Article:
To have a biblical worldview is to interpret every aspect of our lives—including our relationships with children—within the framework of God’s story. At the center of God’s story stands this singular act: In Jesus Christ, God personally intersected human history and redeemed humanity at a particular time in a particular place. Yet this central act of redemption does not stand alone. It is bordered by God’s good creation and humanity’s fall into sin on the one hand and by the consummation of God’s kingdom on the other.
This story of creation, fall and law, redemption, and consummation is the story that Christians have repeated to one another and to the world ever since Jesus ascended into the sky and sent his Spirit to dwell in his first followers’ lives. This age-old plot-line should frame every aspect of our lives—including how we treat and train children.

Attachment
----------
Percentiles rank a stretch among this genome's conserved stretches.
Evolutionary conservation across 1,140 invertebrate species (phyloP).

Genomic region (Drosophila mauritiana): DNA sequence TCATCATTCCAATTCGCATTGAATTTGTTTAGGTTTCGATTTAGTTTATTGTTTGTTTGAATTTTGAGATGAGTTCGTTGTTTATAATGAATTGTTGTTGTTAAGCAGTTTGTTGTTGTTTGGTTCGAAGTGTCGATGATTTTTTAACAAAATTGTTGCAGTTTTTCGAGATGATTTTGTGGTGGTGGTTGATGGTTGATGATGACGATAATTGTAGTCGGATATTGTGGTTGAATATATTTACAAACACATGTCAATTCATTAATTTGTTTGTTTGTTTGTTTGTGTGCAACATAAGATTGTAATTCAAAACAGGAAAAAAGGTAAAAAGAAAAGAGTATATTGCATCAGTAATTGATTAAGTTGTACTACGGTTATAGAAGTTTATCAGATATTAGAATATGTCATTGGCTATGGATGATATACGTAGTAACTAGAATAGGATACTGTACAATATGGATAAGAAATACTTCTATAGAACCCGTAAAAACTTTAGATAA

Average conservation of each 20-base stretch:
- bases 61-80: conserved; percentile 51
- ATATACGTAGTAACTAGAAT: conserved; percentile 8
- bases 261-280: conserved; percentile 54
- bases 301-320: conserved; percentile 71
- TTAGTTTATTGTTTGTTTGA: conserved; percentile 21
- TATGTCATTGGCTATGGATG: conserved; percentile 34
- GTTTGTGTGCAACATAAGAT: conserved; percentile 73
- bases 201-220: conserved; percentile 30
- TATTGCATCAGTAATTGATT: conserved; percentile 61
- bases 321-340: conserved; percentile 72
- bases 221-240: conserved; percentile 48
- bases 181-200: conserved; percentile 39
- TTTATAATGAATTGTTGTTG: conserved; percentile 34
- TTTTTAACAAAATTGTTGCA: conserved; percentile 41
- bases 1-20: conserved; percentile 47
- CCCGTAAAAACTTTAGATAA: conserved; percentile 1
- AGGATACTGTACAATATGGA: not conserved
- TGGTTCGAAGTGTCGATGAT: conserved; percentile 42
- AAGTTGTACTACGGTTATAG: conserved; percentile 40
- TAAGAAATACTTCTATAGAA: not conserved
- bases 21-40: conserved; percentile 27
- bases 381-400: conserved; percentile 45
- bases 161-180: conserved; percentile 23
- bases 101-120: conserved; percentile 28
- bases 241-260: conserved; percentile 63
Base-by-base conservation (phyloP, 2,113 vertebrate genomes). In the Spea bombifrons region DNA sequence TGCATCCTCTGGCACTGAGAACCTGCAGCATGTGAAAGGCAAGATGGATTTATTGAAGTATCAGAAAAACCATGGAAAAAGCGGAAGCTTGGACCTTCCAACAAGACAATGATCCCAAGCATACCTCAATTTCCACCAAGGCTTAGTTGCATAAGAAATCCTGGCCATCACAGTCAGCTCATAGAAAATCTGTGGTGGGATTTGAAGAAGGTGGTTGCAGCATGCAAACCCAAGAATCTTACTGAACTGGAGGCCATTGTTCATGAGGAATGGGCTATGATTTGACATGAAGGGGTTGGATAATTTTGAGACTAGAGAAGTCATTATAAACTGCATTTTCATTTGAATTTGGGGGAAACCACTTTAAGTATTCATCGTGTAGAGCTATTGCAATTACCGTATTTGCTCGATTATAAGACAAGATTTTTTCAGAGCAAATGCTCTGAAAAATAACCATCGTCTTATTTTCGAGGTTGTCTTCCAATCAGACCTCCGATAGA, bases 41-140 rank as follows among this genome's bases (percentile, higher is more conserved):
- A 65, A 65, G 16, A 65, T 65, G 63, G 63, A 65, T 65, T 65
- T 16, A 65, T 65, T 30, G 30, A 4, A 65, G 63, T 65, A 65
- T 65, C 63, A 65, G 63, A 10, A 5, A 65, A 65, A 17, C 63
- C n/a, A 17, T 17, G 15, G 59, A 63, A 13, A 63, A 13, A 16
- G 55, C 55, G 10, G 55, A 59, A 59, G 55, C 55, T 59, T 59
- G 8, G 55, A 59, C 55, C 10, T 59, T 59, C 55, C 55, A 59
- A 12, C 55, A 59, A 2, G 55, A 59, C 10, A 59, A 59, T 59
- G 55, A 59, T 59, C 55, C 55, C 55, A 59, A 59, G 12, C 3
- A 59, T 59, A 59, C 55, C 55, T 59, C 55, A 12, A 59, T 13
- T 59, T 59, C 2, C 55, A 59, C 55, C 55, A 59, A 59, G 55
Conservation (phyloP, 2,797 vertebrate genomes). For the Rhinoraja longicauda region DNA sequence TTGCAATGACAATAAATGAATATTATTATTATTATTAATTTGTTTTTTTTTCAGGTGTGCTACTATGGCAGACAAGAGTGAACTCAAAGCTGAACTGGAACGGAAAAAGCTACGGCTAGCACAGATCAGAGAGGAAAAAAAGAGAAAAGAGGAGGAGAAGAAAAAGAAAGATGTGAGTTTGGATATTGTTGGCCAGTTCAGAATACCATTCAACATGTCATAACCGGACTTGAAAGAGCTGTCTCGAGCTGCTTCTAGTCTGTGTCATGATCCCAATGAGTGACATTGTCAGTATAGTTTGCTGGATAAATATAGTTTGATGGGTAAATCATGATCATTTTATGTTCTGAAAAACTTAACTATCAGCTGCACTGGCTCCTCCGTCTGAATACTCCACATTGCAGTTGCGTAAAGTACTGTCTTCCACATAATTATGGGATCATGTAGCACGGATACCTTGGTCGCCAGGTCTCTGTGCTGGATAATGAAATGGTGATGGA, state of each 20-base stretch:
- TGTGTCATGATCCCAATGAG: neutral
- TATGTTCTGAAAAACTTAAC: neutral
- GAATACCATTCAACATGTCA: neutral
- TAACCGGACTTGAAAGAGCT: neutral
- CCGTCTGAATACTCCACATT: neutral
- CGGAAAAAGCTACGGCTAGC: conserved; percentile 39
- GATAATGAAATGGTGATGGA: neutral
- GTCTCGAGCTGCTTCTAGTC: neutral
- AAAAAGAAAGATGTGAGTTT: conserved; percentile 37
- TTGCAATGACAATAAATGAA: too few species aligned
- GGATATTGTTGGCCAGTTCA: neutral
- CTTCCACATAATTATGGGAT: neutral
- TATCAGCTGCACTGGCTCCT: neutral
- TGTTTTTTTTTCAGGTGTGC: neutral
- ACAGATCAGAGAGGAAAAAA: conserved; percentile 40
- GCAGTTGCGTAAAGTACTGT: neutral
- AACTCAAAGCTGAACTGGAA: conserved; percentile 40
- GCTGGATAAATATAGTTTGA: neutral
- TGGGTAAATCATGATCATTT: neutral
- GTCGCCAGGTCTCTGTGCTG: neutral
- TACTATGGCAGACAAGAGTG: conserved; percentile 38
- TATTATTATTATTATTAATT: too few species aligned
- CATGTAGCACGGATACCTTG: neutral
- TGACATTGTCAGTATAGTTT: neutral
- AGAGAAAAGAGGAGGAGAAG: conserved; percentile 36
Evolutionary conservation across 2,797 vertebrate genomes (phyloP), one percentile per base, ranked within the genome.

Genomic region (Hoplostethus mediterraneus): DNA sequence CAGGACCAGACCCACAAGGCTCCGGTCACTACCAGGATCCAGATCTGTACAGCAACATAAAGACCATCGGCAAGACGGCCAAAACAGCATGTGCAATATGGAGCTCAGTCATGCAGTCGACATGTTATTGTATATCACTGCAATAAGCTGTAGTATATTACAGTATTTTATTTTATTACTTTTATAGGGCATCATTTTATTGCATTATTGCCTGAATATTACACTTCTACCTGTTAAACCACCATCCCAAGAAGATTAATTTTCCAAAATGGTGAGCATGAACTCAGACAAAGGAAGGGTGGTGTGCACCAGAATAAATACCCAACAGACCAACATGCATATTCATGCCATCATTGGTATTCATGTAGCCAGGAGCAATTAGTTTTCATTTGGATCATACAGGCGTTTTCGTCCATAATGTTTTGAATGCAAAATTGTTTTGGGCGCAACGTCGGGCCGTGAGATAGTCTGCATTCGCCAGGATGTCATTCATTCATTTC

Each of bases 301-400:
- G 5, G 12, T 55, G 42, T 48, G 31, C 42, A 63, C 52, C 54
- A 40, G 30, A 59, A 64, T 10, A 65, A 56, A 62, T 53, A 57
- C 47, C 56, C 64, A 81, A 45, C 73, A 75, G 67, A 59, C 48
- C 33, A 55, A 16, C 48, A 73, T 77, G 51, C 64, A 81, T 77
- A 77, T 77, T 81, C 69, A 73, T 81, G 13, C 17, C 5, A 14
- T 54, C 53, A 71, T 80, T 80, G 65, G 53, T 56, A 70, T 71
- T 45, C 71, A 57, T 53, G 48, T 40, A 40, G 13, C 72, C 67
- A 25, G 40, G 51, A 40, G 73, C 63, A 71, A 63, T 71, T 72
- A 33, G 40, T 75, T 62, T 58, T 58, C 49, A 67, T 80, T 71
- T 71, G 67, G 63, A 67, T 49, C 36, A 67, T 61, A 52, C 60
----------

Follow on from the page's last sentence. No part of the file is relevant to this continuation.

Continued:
In each movement of God’s storyline, it is clear that children are neither burdens to be avoided nor byproducts of human sin. Every child is a blessing and a gift (Ps. 127:3–5). Even before humanity’s fall into sin, God designed the raising of children to serve as a means for the multiplication of his manifest glory around the globe (Gen. 1:26–28). A few bites of forbidden fruit, raising Cain as well as Abel, and a worship service that ended in fratricide took their toll on that first family–but God refused to give up on his first purpose to turn the family into a means for revealing his glory. God promised that, through the offspring of Eve, he would send a redeemer to fulfill his plan to pour out his glory over all the earth (Gen. 3:15; 4:1, 25). The family becomes a path both for bringing the Messiah into the world and for passing the message of the Messiah from one generation to the next.
After the fall, men and women still exercise divinely-ordered dominion over God’s creation by raising children (Gen. 1:26-28; 8:17; 9:1–7; Mark 10:5–9). What has changed in the aftermath of the fall is that children have become not only gifts to be nurtured but also sinners to be trained. And yet, in all of this, the family remains a means in God’s plan, never the goal and never the source or center of our identity.